Local Coca Cola bottling and delivery ran normally Monday, or work barely limped along.
On the second day of the Teamsters union strike against Coca Cola Bottling Co. Consolidated in southwest Alabama and southeast Mississippi, those were the competing versions of reality put forth by the company and strikers.
No talks were in sight as Teamsters manned picket lines in Tillman’s Corner, Robertsdale, Leroy and Vancleave, Miss. The only contact between the two sides was through the Federal Mediation & Conciliation Service, which aids negotiations between unions and employers, said Jim Gookins, secretary-treasurer of Teamsters Local 991, based in Mobile.
Gookins said he understood through the mediator, that the company wants workers to return to their jobs before any more negotiations. Lauren Steele, vice president of corporate affairs for Coca-Cola Consolidated said he knew of no such precondition to talks.
Both sides agree the dispute centers on the company’s desire to freeze the traditional pension plan and instead make larger contributions to a 401K retirement savings plan. Steele said the proposal includes payments to help older workers make up the difference in expected pensions. But Gookins has said they aren’t enough, and that veteran workers would be especially pinched.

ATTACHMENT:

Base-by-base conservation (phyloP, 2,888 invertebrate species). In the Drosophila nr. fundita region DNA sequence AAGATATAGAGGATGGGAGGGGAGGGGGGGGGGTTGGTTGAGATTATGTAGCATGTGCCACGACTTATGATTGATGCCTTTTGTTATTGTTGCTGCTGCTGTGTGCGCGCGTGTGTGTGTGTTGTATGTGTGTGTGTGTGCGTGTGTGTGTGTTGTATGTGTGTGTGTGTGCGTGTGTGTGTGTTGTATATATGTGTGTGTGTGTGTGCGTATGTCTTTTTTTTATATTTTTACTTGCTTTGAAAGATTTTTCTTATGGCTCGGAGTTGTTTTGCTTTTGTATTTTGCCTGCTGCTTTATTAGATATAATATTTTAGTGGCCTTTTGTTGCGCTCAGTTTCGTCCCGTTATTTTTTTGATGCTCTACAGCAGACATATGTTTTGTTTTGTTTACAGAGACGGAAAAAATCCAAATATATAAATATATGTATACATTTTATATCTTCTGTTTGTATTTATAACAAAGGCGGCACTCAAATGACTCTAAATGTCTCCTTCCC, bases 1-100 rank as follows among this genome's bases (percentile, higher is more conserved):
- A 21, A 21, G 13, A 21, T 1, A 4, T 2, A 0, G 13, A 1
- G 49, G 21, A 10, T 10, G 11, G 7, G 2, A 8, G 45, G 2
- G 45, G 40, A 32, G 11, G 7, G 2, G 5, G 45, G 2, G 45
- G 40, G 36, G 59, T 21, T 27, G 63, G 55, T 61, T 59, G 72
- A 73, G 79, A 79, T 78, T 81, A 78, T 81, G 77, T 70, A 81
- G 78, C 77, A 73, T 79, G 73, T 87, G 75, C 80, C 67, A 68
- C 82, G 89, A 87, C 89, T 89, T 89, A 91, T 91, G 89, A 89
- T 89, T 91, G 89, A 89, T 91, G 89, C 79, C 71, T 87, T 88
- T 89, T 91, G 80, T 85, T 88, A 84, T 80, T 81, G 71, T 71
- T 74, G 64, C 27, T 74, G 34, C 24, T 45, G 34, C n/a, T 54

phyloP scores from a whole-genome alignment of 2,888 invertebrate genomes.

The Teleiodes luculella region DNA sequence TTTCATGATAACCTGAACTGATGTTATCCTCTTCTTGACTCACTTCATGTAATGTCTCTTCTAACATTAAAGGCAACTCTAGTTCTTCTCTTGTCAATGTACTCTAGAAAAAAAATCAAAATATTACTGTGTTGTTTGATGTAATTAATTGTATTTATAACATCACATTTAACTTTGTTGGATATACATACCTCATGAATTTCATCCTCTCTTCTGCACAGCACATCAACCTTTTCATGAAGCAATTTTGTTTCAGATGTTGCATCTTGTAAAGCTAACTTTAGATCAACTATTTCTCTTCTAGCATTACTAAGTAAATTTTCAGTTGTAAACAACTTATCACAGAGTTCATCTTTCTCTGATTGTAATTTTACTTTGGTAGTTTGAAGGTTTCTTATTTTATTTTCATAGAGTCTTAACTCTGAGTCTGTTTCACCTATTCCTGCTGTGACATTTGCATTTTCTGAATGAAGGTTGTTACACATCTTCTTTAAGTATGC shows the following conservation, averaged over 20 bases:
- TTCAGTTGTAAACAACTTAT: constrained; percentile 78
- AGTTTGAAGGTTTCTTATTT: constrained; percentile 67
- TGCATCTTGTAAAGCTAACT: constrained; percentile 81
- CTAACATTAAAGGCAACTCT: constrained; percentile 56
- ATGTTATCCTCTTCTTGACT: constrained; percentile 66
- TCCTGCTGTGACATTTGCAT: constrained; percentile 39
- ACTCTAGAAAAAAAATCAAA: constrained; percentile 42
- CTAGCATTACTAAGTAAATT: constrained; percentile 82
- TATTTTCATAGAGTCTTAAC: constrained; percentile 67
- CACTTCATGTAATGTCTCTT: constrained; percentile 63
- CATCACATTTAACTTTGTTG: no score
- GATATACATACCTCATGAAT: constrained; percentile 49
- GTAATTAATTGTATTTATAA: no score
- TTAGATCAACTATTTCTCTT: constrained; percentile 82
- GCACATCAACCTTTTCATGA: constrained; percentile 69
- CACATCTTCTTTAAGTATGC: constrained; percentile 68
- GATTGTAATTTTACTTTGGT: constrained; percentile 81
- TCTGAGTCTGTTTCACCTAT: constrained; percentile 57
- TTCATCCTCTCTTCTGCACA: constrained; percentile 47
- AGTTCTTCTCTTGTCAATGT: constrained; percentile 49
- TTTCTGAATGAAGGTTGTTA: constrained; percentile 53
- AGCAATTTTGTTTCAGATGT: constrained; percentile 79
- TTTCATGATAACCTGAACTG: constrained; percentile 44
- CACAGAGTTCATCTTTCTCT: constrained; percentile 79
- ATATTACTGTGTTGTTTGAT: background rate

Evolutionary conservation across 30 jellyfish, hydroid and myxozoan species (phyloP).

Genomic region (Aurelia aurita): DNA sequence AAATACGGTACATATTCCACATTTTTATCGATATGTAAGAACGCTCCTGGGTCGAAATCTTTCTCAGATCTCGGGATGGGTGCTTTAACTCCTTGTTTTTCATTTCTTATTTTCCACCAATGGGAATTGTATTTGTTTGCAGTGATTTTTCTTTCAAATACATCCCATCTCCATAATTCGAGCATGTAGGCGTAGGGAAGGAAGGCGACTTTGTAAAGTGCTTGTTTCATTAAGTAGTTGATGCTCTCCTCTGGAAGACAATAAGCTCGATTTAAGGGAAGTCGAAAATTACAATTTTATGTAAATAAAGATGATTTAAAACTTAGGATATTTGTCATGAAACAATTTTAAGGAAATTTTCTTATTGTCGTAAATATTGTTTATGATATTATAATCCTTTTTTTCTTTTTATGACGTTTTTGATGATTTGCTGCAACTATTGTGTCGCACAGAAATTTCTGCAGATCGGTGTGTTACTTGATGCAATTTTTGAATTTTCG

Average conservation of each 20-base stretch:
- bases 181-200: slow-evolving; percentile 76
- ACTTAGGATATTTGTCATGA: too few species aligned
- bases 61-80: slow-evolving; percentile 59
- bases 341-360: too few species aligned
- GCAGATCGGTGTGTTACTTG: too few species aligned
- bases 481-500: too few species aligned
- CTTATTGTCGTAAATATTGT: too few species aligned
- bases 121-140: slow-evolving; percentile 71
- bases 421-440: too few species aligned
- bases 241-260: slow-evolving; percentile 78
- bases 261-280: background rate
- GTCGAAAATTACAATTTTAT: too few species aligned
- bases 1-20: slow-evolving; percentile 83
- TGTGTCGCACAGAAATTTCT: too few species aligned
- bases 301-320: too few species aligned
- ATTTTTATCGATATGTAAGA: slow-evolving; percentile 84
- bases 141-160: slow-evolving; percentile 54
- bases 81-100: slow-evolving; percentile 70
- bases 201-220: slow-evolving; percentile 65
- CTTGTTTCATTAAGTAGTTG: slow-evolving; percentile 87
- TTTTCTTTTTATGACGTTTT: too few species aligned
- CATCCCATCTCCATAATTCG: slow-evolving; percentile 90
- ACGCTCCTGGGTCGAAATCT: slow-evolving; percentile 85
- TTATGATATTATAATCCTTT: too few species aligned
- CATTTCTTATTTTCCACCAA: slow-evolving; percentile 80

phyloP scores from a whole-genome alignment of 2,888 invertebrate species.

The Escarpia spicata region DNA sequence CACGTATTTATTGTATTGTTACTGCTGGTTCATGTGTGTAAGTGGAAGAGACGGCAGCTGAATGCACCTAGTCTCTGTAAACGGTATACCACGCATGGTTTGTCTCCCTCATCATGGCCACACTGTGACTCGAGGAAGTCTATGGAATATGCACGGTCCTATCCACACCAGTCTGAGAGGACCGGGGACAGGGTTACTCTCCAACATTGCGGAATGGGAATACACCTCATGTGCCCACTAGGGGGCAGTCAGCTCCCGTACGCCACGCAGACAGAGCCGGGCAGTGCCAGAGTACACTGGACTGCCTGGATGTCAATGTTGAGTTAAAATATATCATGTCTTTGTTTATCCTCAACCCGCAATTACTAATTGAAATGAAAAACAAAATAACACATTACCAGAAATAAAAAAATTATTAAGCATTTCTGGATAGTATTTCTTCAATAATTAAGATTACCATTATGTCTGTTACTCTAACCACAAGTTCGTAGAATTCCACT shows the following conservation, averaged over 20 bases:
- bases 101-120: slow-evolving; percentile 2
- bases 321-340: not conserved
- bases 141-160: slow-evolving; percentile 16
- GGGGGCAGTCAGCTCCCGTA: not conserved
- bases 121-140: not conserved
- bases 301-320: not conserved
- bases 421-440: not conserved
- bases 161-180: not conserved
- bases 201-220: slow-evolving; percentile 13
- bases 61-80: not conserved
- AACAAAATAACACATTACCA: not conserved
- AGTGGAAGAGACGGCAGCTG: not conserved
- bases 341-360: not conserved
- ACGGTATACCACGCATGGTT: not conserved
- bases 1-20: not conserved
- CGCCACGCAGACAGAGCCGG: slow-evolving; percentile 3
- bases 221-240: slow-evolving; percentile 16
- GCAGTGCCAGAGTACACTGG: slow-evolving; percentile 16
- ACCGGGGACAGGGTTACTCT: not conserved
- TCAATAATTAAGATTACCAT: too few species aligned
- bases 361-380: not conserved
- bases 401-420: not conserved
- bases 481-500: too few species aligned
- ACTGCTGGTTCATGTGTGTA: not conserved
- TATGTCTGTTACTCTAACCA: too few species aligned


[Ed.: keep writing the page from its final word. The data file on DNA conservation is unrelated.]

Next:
The three-year contract offer also included an annual raise of 3.25 percent.
Steele said the company has been pinched by soaring costs for fuel, corn syrup and other materials, and made a fair offer despite “very difficult economic conditions.”
Workers saw it otherwise, rejecting the deal 176 to 15 Saturday evening, hours before the strike began.
I can appreciate the Mobile Press-Register for trying to keep the news of the strike in the forefront.